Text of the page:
The movement and disposal of fill material tends not to be well-regulated. During the real estate bubble when demand for aggregate was at a premium, unsavory actors in the industry exploited the regulatory gaps. These companies would charge clients to dispose of contaminated fill, pocket the fees and then sell the materials to sites needing “clean fill”. This practice led to a number couple of high profile projects that were slated for redevelopment. It can be particularly frustrating to a brownfield developer to incur costs to remediate a site only to then have it re-contaminated from importing dirty fill.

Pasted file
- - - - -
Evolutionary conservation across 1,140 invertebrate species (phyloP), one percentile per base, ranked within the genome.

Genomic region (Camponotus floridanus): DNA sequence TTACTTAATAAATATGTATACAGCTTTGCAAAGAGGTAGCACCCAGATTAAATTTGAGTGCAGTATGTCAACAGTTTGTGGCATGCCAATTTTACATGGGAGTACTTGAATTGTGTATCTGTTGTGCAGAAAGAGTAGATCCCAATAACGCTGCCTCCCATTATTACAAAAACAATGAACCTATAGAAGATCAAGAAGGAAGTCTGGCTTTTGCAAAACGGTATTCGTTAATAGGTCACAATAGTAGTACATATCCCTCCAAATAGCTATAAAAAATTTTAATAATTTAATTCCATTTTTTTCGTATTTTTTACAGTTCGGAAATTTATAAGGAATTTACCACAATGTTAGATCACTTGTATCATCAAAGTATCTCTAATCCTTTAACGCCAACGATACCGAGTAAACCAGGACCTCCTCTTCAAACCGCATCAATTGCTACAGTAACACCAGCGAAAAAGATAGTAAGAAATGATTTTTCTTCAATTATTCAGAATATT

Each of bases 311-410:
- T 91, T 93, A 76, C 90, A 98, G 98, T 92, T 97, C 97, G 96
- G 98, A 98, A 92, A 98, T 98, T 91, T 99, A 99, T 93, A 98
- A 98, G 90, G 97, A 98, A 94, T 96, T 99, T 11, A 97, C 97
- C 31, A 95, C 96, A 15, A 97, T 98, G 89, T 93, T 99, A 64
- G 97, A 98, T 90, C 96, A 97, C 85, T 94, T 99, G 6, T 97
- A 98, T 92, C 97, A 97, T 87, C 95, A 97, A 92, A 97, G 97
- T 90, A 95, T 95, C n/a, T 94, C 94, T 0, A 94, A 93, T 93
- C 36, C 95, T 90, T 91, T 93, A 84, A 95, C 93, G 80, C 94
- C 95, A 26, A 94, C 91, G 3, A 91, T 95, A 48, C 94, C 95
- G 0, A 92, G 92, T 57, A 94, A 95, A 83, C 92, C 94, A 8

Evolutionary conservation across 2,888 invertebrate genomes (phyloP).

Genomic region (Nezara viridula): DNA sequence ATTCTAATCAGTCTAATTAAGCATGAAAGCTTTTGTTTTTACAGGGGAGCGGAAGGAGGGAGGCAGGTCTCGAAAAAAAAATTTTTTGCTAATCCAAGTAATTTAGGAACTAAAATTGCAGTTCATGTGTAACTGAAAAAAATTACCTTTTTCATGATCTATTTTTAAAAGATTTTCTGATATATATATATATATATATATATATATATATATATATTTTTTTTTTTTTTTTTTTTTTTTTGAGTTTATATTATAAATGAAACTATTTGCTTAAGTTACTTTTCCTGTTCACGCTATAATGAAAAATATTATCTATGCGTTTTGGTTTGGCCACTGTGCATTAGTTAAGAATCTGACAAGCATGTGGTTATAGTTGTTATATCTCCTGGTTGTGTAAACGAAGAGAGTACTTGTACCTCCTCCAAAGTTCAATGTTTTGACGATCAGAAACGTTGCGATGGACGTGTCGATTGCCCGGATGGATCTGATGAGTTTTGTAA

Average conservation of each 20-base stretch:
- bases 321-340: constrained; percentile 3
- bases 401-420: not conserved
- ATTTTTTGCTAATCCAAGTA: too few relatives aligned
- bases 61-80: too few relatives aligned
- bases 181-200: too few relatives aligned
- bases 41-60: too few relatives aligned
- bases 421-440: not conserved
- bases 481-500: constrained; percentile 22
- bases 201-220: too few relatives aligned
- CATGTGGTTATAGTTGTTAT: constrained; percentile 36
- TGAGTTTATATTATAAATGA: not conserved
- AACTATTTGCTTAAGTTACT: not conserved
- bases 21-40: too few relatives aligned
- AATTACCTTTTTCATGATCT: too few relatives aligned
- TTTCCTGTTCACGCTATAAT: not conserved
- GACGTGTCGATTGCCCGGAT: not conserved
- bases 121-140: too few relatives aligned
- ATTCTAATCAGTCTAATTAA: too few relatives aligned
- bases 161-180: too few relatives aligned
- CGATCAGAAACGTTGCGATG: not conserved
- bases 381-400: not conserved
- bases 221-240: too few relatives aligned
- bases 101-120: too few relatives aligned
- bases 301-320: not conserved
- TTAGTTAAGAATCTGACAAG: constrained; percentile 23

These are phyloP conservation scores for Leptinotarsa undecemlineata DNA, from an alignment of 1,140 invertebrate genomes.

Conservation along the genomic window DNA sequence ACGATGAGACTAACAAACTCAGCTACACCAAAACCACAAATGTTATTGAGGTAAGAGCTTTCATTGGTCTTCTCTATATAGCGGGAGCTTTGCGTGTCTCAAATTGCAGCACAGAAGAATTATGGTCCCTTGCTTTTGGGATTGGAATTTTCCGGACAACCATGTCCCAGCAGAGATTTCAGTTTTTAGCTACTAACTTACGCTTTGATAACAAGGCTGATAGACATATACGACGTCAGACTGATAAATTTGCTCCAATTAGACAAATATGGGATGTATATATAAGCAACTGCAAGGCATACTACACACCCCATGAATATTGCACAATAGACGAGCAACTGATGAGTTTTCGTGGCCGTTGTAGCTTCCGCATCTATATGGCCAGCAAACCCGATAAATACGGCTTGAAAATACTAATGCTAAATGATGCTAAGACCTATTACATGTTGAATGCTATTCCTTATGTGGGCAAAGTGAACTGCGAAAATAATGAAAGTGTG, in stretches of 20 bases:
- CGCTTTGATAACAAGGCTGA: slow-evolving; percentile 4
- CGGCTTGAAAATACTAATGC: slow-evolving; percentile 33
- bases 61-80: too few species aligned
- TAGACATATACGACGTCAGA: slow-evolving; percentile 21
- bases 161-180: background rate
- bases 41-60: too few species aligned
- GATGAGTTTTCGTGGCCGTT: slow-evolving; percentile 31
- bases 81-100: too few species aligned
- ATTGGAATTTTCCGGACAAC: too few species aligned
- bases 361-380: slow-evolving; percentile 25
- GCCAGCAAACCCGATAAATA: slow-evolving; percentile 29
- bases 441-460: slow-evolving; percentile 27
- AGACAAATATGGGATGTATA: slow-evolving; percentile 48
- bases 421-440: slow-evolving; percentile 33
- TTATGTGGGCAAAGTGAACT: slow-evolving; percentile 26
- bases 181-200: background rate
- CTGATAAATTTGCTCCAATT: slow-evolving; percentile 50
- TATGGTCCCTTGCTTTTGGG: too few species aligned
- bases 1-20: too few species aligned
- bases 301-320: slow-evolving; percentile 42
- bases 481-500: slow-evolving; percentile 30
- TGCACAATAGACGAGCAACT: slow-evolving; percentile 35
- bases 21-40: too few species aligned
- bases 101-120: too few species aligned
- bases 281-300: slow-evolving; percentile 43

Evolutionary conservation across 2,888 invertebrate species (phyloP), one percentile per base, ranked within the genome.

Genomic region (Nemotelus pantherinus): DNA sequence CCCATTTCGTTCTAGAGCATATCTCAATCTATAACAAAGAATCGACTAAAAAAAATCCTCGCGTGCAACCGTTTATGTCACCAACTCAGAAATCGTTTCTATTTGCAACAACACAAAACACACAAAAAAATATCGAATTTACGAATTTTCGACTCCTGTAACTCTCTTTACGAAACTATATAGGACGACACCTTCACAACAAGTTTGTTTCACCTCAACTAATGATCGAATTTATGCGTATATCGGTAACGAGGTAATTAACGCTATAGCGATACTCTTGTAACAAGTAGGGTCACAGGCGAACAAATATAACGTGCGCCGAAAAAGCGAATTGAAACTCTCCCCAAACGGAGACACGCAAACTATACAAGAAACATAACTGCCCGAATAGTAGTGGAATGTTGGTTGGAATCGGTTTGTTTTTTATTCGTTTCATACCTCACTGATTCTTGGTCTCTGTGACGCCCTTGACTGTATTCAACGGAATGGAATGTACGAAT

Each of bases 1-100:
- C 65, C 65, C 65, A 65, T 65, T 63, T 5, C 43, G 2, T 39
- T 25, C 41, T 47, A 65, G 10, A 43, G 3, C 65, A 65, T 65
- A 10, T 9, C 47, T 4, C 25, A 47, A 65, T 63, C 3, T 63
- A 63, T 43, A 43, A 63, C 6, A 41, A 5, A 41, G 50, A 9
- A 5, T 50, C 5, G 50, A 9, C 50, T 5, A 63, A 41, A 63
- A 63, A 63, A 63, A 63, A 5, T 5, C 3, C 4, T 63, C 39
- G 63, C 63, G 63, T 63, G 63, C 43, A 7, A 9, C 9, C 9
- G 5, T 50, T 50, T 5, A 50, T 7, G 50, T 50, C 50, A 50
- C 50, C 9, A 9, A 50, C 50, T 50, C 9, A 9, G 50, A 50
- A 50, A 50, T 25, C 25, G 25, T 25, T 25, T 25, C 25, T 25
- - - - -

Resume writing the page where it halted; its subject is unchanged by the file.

In this case discussed at the link below, a property owner sought clean fill so he could sell his site to a developer. Unfortunately, fill was imported from a road re-construction project and contained DROs. When the developer learned of the contamination during pre-acquisition due diligence, he refused to go forward with the transactions. The property owner had to enroll site in the state voluntary cleanup program to remediate the contamination and then sought cost recovery from the transporter. However, his complaint was filed after the applicable statute of limitations.
Good lesson for property owners seeking to import fill as well as developer who smartly had the fill sampled before taking title.